The ghost behind these haunted and haunting poems is the bittersweet and stunningly detailed memory of his formative years in blue-collar Detroit, echoed sometimes in his present home of Pittsburgh. The latter (much less the former) isn’t Paris, he admits, but then, “Fuck Paris.” With The Human Engine at Dawn, Jim Daniels remains among this country’s most gifted and engaging poets.
—William Trowbridge, author of Call Me Fool
Jim Daniels. Singer of the broken city. Ishmael of lost families and foundered dreams. Virgil of what he calls “our poorly wired world.” These poems are deep dives into Daniels’ past, and a past Detroit. The portraits of his mother and father are unforgettable, both for their blunt, unsentimental honesty and their tenderness. Again and again Daniels manages to unearth bright shards of beauty in the bleak alleyways and poverty-haunted streets of the city. And there’s an ode here to his father’s bowling ball that will knock you down, that will roll you right back to the smoky, beer-soaked heart of the last century. The Human Engine at Dawn, in its dark and lyrical urgency, reminds me of why I came to poetry in the first place.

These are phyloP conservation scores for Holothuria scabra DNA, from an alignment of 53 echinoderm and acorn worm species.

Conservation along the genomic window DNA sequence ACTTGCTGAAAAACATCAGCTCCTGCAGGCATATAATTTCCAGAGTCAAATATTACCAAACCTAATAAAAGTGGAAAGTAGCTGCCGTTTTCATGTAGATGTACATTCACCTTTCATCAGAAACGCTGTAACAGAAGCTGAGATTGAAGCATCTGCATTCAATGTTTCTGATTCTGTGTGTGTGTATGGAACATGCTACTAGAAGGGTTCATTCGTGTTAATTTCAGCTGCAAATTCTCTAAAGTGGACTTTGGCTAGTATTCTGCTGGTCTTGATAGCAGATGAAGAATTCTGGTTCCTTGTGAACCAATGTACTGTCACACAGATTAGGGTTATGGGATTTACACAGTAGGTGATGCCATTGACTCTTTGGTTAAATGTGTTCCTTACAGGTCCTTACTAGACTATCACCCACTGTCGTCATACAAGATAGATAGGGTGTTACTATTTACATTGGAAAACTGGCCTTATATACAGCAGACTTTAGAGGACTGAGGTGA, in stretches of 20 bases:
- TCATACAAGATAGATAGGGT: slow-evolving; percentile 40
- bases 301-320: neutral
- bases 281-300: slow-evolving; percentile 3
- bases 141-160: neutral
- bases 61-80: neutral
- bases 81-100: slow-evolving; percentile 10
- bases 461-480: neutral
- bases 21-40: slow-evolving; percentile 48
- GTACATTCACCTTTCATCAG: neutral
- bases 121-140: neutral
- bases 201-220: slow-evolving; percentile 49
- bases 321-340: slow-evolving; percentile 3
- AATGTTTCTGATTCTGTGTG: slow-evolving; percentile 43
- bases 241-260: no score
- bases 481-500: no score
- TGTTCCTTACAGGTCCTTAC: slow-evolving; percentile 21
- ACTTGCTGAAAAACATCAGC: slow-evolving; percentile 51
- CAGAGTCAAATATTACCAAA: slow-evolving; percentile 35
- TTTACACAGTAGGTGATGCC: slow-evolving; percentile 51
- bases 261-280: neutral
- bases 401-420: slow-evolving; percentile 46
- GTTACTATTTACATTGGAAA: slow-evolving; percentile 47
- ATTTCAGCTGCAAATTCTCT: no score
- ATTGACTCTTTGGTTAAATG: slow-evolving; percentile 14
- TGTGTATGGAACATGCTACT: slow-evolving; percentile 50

—George Bilgere, author of Central Air
About the Author
Jim Daniels’ latest books include Gun/Shy (poetry), The Perp Walk (fiction), and the anthology RESPECT: The Poetry of Detroit Music (coedited with M. L. Liebler). A native of Detroit, he lives in Pittsburgh and teaches in the Alma College low-residency MFA program.